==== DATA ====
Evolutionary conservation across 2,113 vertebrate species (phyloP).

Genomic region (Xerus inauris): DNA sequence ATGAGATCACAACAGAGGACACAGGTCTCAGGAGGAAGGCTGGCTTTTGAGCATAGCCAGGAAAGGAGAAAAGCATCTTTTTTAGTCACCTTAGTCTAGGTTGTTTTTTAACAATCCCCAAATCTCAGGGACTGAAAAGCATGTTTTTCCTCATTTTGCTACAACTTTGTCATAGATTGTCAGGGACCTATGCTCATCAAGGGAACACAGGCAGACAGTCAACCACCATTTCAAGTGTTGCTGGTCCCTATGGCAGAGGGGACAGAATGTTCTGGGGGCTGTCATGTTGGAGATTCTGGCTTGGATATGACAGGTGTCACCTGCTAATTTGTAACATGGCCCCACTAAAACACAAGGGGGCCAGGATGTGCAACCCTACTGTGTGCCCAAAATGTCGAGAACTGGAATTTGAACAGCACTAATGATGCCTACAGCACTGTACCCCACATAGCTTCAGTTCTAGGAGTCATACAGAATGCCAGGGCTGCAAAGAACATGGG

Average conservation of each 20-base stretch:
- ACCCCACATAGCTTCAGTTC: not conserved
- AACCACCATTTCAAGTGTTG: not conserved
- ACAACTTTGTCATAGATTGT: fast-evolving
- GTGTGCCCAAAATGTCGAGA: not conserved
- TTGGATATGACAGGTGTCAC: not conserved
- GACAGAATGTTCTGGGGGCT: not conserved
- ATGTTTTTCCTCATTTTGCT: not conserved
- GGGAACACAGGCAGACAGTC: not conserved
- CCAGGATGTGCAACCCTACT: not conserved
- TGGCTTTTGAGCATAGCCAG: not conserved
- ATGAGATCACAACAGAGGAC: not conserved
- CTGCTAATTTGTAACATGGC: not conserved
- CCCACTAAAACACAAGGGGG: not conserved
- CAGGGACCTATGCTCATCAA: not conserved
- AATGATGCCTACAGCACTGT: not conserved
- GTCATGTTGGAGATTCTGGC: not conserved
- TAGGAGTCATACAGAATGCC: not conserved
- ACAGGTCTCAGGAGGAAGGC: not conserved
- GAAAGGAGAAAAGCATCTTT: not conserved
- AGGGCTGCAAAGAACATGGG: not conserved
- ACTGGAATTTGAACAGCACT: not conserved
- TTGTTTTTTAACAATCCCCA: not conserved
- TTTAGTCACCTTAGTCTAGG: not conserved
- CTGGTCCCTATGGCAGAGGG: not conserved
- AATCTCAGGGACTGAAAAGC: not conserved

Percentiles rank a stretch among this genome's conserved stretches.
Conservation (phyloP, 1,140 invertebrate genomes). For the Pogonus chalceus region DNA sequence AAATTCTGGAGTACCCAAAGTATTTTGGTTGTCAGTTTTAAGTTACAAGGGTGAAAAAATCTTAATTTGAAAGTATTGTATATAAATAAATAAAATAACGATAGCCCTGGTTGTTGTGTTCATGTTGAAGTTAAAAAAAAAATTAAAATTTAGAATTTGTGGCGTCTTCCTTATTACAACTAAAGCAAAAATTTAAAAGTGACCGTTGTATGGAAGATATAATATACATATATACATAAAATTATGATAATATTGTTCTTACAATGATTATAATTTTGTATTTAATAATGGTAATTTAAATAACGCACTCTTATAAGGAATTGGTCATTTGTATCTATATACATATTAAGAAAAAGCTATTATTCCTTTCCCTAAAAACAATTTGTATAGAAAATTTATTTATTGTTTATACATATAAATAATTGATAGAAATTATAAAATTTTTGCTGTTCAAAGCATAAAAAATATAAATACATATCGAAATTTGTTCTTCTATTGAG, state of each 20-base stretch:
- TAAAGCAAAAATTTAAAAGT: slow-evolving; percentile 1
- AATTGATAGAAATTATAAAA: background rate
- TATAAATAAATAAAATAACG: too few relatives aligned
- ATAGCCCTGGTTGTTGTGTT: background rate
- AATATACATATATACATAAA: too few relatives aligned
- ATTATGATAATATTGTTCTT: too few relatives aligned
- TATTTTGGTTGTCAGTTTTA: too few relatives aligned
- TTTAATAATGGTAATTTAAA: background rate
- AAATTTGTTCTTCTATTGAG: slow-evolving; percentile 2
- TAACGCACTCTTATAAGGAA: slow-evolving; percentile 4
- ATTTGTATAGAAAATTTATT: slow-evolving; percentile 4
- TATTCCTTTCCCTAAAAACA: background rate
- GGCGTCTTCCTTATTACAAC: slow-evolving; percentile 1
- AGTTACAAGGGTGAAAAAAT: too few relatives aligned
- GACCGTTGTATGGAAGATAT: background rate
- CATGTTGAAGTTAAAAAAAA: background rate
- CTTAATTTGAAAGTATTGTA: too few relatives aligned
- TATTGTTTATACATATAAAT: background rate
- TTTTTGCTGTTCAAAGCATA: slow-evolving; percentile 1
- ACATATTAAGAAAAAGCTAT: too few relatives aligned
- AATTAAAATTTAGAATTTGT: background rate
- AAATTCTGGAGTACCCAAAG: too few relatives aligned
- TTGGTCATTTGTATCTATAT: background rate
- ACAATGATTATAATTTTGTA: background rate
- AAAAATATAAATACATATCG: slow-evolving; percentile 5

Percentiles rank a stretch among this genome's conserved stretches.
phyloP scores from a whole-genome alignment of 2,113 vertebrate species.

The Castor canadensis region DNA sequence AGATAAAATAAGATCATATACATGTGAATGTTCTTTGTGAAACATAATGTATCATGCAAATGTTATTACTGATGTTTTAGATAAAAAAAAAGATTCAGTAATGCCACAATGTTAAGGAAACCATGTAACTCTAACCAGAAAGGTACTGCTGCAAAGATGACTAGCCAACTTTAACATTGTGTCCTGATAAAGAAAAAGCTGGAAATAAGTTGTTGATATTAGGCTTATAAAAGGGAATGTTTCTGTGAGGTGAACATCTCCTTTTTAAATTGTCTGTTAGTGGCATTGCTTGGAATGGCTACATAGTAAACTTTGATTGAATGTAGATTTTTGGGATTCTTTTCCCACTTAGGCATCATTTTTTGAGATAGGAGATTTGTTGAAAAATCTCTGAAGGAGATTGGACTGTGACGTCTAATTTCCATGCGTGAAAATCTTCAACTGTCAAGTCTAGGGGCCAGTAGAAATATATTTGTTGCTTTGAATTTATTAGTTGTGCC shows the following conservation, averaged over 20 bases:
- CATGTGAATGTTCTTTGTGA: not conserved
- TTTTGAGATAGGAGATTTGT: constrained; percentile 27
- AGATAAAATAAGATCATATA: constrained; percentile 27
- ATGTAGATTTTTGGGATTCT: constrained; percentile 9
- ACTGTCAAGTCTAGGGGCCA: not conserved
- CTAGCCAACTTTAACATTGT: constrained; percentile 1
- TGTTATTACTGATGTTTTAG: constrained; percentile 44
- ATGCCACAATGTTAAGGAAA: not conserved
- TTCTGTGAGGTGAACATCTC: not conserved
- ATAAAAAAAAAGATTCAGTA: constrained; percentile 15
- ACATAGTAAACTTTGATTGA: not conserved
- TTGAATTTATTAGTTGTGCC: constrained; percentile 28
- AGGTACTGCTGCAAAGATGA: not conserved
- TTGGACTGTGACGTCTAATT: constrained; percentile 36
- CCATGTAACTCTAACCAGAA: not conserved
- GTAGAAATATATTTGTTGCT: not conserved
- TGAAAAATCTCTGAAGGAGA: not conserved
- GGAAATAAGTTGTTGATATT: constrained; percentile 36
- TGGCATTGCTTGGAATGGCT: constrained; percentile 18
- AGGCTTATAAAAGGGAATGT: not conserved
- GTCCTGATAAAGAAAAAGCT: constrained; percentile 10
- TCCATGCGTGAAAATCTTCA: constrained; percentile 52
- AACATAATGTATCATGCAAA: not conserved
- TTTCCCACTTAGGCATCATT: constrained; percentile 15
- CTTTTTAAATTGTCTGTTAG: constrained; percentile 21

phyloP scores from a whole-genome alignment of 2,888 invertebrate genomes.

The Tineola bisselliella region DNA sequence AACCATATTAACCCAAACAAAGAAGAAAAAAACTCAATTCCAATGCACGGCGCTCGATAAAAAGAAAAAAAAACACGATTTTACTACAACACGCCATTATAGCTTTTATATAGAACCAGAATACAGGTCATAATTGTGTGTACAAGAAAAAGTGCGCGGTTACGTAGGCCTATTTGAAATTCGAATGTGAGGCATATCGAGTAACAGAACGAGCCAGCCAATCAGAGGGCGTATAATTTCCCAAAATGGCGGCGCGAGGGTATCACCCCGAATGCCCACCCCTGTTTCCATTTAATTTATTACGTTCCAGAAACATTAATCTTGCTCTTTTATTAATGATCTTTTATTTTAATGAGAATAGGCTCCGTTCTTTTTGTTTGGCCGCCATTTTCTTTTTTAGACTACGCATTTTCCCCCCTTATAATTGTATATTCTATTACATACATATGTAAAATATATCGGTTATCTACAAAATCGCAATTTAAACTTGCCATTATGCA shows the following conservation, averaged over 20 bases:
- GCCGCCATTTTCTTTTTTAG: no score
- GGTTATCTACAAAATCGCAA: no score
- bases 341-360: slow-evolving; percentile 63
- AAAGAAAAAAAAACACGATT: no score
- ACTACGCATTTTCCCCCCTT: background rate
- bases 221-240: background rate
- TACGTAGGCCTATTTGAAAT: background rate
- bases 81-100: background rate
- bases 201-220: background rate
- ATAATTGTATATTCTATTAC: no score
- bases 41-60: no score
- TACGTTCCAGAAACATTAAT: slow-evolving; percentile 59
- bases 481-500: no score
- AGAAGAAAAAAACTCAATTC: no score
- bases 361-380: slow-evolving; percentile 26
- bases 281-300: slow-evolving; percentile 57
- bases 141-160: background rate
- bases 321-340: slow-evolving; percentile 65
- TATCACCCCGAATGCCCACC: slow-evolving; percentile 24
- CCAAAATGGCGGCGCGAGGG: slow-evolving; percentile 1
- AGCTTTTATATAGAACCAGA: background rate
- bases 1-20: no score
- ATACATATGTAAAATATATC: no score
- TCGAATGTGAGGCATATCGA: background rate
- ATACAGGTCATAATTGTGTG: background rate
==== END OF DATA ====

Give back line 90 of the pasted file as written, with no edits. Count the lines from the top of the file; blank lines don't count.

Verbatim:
- ACTACGCATTTTCCCCCCTT: background rate